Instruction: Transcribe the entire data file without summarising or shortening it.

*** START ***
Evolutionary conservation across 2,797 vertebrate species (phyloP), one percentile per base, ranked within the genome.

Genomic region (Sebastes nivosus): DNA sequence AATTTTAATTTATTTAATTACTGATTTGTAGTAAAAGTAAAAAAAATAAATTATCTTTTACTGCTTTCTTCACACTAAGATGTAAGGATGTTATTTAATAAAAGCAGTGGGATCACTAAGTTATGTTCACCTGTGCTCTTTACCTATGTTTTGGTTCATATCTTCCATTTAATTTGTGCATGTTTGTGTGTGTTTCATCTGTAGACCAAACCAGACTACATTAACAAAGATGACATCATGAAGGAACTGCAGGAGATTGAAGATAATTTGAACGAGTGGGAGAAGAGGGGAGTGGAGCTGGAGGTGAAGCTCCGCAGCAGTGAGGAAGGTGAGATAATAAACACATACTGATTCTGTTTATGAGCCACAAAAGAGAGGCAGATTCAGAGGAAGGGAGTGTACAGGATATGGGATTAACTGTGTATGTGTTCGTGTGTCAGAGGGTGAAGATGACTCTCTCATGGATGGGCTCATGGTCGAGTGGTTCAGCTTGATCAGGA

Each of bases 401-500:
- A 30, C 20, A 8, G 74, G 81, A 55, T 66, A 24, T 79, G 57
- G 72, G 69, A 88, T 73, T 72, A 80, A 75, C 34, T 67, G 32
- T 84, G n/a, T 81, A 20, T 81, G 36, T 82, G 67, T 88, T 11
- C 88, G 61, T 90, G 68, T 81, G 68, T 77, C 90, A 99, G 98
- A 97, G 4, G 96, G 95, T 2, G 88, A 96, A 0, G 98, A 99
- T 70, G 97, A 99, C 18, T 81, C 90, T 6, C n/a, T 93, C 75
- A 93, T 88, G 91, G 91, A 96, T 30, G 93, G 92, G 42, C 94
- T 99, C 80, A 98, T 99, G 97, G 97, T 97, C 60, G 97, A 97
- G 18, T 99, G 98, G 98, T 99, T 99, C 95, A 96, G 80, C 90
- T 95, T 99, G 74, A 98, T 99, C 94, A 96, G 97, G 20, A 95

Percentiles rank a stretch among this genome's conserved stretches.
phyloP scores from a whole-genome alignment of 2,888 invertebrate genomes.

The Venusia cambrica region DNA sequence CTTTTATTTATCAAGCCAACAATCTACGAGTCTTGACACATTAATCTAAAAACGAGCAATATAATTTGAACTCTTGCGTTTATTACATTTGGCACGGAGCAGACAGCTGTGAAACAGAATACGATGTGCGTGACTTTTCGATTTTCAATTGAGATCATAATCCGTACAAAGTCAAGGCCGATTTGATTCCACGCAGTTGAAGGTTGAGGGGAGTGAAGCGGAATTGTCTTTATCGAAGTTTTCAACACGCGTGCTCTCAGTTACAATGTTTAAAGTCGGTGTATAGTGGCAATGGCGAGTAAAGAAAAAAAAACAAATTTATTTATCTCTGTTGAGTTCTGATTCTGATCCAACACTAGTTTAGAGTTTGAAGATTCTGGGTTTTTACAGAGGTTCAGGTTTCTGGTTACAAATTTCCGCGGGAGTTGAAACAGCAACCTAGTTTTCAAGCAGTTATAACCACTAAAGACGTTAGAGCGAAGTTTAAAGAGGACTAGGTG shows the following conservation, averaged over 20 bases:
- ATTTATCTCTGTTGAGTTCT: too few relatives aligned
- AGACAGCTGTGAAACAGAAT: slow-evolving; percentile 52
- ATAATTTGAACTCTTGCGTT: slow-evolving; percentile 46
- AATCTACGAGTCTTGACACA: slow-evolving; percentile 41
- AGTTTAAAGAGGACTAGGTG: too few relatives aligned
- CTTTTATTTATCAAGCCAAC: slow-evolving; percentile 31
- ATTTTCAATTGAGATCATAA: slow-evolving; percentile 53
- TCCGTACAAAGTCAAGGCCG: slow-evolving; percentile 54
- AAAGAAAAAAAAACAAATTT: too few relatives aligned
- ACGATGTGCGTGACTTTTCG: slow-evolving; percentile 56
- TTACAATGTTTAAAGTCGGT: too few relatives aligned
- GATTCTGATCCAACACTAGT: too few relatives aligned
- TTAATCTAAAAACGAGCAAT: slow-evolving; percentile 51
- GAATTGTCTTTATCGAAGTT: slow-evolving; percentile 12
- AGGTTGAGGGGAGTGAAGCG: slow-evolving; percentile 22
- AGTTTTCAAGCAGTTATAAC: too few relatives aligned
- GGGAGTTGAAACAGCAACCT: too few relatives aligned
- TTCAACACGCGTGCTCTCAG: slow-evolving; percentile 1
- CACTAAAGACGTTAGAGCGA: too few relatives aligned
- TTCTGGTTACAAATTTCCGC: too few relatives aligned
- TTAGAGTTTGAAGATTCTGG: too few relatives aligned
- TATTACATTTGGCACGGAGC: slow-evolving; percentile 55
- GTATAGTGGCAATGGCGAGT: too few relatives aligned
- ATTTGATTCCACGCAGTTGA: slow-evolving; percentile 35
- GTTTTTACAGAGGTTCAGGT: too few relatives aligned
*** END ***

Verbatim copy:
Evolutionary conservation across 2,797 vertebrate species (phyloP), one percentile per base, ranked within the genome.

Genomic region (Sebastes nivosus): DNA sequence AATTTTAATTTATTTAATTACTGATTTGTAGTAAAAGTAAAAAAAATAAATTATCTTTTACTGCTTTCTTCACACTAAGATGTAAGGATGTTATTTAATAAAAGCAGTGGGATCACTAAGTTATGTTCACCTGTGCTCTTTACCTATGTTTTGGTTCATATCTTCCATTTAATTTGTGCATGTTTGTGTGTGTTTCATCTGTAGACCAAACCAGACTACATTAACAAAGATGACATCATGAAGGAACTGCAGGAGATTGAAGATAATTTGAACGAGTGGGAGAAGAGGGGAGTGGAGCTGGAGGTGAAGCTCCGCAGCAGTGAGGAAGGTGAGATAATAAACACATACTGATTCTGTTTATGAGCCACAAAAGAGAGGCAGATTCAGAGGAAGGGAGTGTACAGGATATGGGATTAACTGTGTATGTGTTCGTGTGTCAGAGGGTGAAGATGACTCTCTCATGGATGGGCTCATGGTCGAGTGGTTCAGCTTGATCAGGA

Each of bases 401-500:
- A 30, C 20, A 8, G 74, G 81, A 55, T 66, A 24, T 79, G 57
- G 72, G 69, A 88, T 73, T 72, A 80, A 75, C 34, T 67, G 32
- T 84, G n/a, T 81, A 20, T 81, G 36, T 82, G 67, T 88, T 11
- C 88, G 61, T 90, G 68, T 81, G 68, T 77, C 90, A 99, G 98
- A 97, G 4, G 96, G 95, T 2, G 88, A 96, A 0, G 98, A 99
- T 70, G 97, A 99, C 18, T 81, C 90, T 6, C n/a, T 93, C 75
- A 93, T 88, G 91, G 91, A 96, T 30, G 93, G 92, G 42, C 94
- T 99, C 80, A 98, T 99, G 97, G 97, T 97, C 60, G 97, A 97
- G 18, T 99, G 98, G 98, T 99, T 99, C 95, A 96, G 80, C 90
- T 95, T 99, G 74, A 98, T 99, C 94, A 96, G 97, G 20, A 95

Percentiles rank a stretch among this genome's conserved stretches.
phyloP scores from a whole-genome alignment of 2,888 invertebrate genomes.

The Venusia cambrica region DNA sequence CTTTTATTTATCAAGCCAACAATCTACGAGTCTTGACACATTAATCTAAAAACGAGCAATATAATTTGAACTCTTGCGTTTATTACATTTGGCACGGAGCAGACAGCTGTGAAACAGAATACGATGTGCGTGACTTTTCGATTTTCAATTGAGATCATAATCCGTACAAAGTCAAGGCCGATTTGATTCCACGCAGTTGAAGGTTGAGGGGAGTGAAGCGGAATTGTCTTTATCGAAGTTTTCAACACGCGTGCTCTCAGTTACAATGTTTAAAGTCGGTGTATAGTGGCAATGGCGAGTAAAGAAAAAAAAACAAATTTATTTATCTCTGTTGAGTTCTGATTCTGATCCAACACTAGTTTAGAGTTTGAAGATTCTGGGTTTTTACAGAGGTTCAGGTTTCTGGTTACAAATTTCCGCGGGAGTTGAAACAGCAACCTAGTTTTCAAGCAGTTATAACCACTAAAGACGTTAGAGCGAAGTTTAAAGAGGACTAGGTG shows the following conservation, averaged over 20 bases:
- ATTTATCTCTGTTGAGTTCT: too few relatives aligned
- AGACAGCTGTGAAACAGAAT: slow-evolving; percentile 52
- ATAATTTGAACTCTTGCGTT: slow-evolving; percentile 46
- AATCTACGAGTCTTGACACA: slow-evolving; percentile 41
- AGTTTAAAGAGGACTAGGTG: too few relatives aligned
- CTTTTATTTATCAAGCCAAC: slow-evolving; percentile 31
- ATTTTCAATTGAGATCATAA: slow-evolving; percentile 53
- TCCGTACAAAGTCAAGGCCG: slow-evolving; percentile 54
- AAAGAAAAAAAAACAAATTT: too few relatives aligned
- ACGATGTGCGTGACTTTTCG: slow-evolving; percentile 56
- TTACAATGTTTAAAGTCGGT: too few relatives aligned
- GATTCTGATCCAACACTAGT: too few relatives aligned
- TTAATCTAAAAACGAGCAAT: slow-evolving; percentile 51
- GAATTGTCTTTATCGAAGTT: slow-evolving; percentile 12
- AGGTTGAGGGGAGTGAAGCG: slow-evolving; percentile 22
- AGTTTTCAAGCAGTTATAAC: too few relatives aligned
- GGGAGTTGAAACAGCAACCT: too few relatives aligned
- TTCAACACGCGTGCTCTCAG: slow-evolving; percentile 1
- CACTAAAGACGTTAGAGCGA: too few relatives aligned
- TTCTGGTTACAAATTTCCGC: too few relatives aligned
- TTAGAGTTTGAAGATTCTGG: too few relatives aligned
- TATTACATTTGGCACGGAGC: slow-evolving; percentile 55
- GTATAGTGGCAATGGCGAGT: too few relatives aligned
- ATTTGATTCCACGCAGTTGA: slow-evolving; percentile 35
- GTTTTTACAGAGGTTCAGGT: too few relatives aligned